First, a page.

Sunday, April 12, 2015

Elven Baby Dress Progress 2: Stenciling the Embellishments.

I wanted to embellish the dresses with some vine-leaf motif gold design.

Not wanting to spend $$$ on trims that don't wash out mashed-up banana easily (I want to actually put the kids in these on a daily basis and throw 'em in the washing machine), I decided to make my own.

Not wanting to spend hours stitching embroidery, I decided to just use fabric paint and stencils.

Jenny was helping me steady it for the picture...

Not wanting to hand cut stencils from freezer paper that I could only use once, I opted to cut the stencils out of stencil blanks.
First, I traced my facing pattern pieces, then I freehand drew my designs onto them with a sharpie.

Then I cut them out with a utility knife. The stamp blanks are quite sturdy ("Show-Offs" 8x10 value pack, 12 sheets $7, before coupon) and  hard to cut.

Cutting all those little vine-like curves with enough pressure to get through the plastic, but not enough to slip and ruin the design....and then having to recut them and sorta pull them out with the tip of the utility's painful. And slow. And my hand was cramping up.

And because I am a total idiot stubborn, I decided to cut out a stencil for each yoke size (3-6mos, 12-18 mos, 2-3T).
It took me at least good 6 hours adding up all the times I was working on it, I think.
I went through 2 blades with 3 neck yokes and 1 section of belt trim.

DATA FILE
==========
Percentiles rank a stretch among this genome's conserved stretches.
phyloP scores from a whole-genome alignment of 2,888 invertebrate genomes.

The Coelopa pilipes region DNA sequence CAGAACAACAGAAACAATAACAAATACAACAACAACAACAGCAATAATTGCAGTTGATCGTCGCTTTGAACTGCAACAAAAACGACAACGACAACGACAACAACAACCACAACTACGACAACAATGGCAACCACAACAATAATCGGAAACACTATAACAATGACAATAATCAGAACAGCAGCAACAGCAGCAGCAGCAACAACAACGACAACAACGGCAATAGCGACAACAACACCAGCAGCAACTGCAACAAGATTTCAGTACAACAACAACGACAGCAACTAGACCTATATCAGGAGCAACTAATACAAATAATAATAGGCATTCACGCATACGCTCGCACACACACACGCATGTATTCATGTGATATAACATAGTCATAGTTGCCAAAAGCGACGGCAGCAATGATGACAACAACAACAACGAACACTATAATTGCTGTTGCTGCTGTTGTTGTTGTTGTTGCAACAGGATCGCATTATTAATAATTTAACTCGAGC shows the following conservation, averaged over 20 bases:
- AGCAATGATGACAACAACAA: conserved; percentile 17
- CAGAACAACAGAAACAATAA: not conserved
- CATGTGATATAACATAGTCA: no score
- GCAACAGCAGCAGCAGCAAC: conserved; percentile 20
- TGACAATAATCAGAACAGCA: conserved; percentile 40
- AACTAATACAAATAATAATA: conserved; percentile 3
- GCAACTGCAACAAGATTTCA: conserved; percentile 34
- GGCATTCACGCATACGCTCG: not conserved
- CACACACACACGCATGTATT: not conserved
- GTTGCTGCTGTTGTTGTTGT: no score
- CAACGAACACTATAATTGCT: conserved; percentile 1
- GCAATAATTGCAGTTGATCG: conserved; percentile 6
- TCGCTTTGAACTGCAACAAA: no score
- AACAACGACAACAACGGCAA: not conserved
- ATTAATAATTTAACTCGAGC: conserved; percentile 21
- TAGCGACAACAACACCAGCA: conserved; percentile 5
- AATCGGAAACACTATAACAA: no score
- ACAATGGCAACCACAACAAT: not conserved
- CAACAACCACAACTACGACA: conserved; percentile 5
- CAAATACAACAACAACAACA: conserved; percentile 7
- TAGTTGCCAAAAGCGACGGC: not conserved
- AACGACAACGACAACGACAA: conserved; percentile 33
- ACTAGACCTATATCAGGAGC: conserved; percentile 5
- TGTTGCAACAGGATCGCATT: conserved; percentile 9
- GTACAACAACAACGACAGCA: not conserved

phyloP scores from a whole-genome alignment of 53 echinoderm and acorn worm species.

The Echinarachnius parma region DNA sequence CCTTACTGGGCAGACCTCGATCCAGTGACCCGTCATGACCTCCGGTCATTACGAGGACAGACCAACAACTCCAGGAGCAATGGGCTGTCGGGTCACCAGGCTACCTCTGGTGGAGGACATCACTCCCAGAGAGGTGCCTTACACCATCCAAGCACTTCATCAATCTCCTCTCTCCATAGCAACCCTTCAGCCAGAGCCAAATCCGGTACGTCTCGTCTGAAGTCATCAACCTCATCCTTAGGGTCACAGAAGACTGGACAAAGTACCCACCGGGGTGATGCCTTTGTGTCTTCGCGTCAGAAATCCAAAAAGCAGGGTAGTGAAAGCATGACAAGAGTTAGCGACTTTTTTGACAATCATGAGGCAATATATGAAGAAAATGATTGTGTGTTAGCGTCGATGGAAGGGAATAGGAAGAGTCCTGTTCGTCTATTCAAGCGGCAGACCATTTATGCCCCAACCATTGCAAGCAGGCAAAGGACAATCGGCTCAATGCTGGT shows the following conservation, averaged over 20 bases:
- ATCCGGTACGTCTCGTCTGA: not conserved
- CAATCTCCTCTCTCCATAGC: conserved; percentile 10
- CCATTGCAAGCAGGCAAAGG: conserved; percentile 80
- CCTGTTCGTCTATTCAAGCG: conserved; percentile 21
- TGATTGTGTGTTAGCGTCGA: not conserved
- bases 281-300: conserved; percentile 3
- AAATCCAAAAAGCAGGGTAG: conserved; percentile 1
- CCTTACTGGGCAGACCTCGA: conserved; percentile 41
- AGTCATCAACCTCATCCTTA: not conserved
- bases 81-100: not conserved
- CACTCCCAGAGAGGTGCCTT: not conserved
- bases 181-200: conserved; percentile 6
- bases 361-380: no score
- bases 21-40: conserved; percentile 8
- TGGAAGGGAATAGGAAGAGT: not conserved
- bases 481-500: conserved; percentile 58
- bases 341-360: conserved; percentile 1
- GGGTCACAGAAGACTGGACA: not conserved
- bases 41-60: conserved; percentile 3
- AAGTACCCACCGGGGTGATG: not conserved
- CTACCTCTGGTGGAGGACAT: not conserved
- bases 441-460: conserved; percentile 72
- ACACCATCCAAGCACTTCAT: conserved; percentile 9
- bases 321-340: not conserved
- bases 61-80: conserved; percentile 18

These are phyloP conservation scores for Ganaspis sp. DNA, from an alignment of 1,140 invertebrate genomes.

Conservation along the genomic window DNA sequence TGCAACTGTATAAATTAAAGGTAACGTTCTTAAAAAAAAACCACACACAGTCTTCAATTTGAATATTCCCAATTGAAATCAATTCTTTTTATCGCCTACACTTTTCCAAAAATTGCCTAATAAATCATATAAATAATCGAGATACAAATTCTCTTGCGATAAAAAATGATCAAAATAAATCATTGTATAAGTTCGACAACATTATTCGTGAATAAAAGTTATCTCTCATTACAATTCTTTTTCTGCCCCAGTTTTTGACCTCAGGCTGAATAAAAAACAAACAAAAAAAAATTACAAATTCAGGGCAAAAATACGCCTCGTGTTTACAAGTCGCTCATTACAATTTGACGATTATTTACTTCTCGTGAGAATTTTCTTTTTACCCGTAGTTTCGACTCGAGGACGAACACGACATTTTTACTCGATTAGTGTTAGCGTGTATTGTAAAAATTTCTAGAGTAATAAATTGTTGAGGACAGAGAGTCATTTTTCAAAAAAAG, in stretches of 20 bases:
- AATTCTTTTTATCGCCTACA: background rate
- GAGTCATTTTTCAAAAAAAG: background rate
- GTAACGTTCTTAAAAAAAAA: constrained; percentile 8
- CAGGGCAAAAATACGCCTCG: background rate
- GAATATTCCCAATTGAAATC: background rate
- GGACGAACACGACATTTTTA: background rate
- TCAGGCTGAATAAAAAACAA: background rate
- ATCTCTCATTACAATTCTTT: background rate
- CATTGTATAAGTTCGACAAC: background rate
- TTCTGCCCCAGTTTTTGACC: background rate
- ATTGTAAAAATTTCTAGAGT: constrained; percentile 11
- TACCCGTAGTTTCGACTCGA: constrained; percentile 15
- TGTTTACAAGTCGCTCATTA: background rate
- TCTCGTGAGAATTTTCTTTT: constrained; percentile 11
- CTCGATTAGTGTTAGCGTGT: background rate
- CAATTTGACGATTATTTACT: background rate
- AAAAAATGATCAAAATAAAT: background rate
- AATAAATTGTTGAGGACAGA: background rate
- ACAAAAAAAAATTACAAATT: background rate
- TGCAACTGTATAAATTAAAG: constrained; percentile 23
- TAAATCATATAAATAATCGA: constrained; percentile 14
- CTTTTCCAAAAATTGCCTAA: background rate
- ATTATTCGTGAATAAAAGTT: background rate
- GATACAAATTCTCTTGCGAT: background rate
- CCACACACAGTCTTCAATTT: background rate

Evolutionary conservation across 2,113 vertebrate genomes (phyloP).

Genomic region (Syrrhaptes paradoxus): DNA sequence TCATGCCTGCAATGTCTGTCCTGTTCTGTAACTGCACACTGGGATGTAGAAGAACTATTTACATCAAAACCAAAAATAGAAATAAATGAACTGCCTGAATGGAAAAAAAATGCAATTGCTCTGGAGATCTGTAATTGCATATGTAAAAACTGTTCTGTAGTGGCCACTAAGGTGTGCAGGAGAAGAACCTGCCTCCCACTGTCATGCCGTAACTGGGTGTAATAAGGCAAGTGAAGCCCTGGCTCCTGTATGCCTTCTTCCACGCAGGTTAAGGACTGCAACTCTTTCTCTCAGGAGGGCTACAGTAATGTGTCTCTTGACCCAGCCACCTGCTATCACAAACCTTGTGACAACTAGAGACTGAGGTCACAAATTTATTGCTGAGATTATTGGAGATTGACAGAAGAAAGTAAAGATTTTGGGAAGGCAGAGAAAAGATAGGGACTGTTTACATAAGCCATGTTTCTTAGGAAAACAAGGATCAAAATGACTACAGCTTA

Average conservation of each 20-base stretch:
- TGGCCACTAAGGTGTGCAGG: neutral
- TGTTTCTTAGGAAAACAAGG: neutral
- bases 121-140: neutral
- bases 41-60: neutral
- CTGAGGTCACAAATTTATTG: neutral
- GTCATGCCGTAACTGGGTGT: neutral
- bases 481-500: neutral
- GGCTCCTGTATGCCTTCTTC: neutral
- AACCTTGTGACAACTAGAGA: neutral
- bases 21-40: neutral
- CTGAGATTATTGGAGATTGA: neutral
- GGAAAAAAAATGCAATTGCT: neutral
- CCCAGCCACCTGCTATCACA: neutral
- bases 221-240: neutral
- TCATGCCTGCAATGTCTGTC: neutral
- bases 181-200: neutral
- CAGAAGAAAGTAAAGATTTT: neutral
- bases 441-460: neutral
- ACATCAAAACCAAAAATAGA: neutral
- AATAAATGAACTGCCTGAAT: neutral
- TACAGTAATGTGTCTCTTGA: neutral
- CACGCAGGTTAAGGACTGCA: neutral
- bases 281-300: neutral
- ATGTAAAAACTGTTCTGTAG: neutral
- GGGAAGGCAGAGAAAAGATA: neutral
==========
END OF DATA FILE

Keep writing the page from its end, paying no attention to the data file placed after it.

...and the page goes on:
My hand hurt and I was vowing never to do this again. And then I printed the designs (just taped down the stencils with painter's tape, and sponged on Tulip fabric paint with cosmetic wedge sponges from dollar tree).

And I felt better.

Note: If you want your lines to be "cleaner" (and you can also cut a lot finer lines too) then you should use freezer paper, that you can iron on (just showing how intricate you can get with freezer paper, see how I recreated the Penguins logo on these shirts), or maybe try doing mylar stencils with a spray-on re-positionable stencil adhesive (I think I shall buy some, and review it).
But honestly, I kind of like the home-made "woodblocky" printed look of my mylar stencils...

2nd note: USE A SHARP UTILITY BLADE. Cutting with even a slightly dull blade is torture. I used 2 blades (they're double sided) to cut out 4 intricate patterns, so kind of a new sharp edge for each. This adds to your cost, but replacement utility blades are 33 cents a piece, so its really worth it in the end.

3rd note: notice that I broke up the framing lines into sections. If you don't do this, the whole thing kinda puffs up and leaks more when you are sponging on the paint. I learned this the hard way.

4th note: If you want to save your hand some work and some time, perhaps you should try using a stencil cutter. I think I might just go out and buy one now, I will review how it works form me when I do.

5th note: If you actually own one of those wonders called a sillhouette stencil cutting machine, than this whole thing will be a breeze for you :)

1 comment:

  1. This is all so helpful, thanks! I look forward to your reviews of the other stenciling tools, as this looks like a much more efficient way of doing stencils than cutting out freezer paper every time...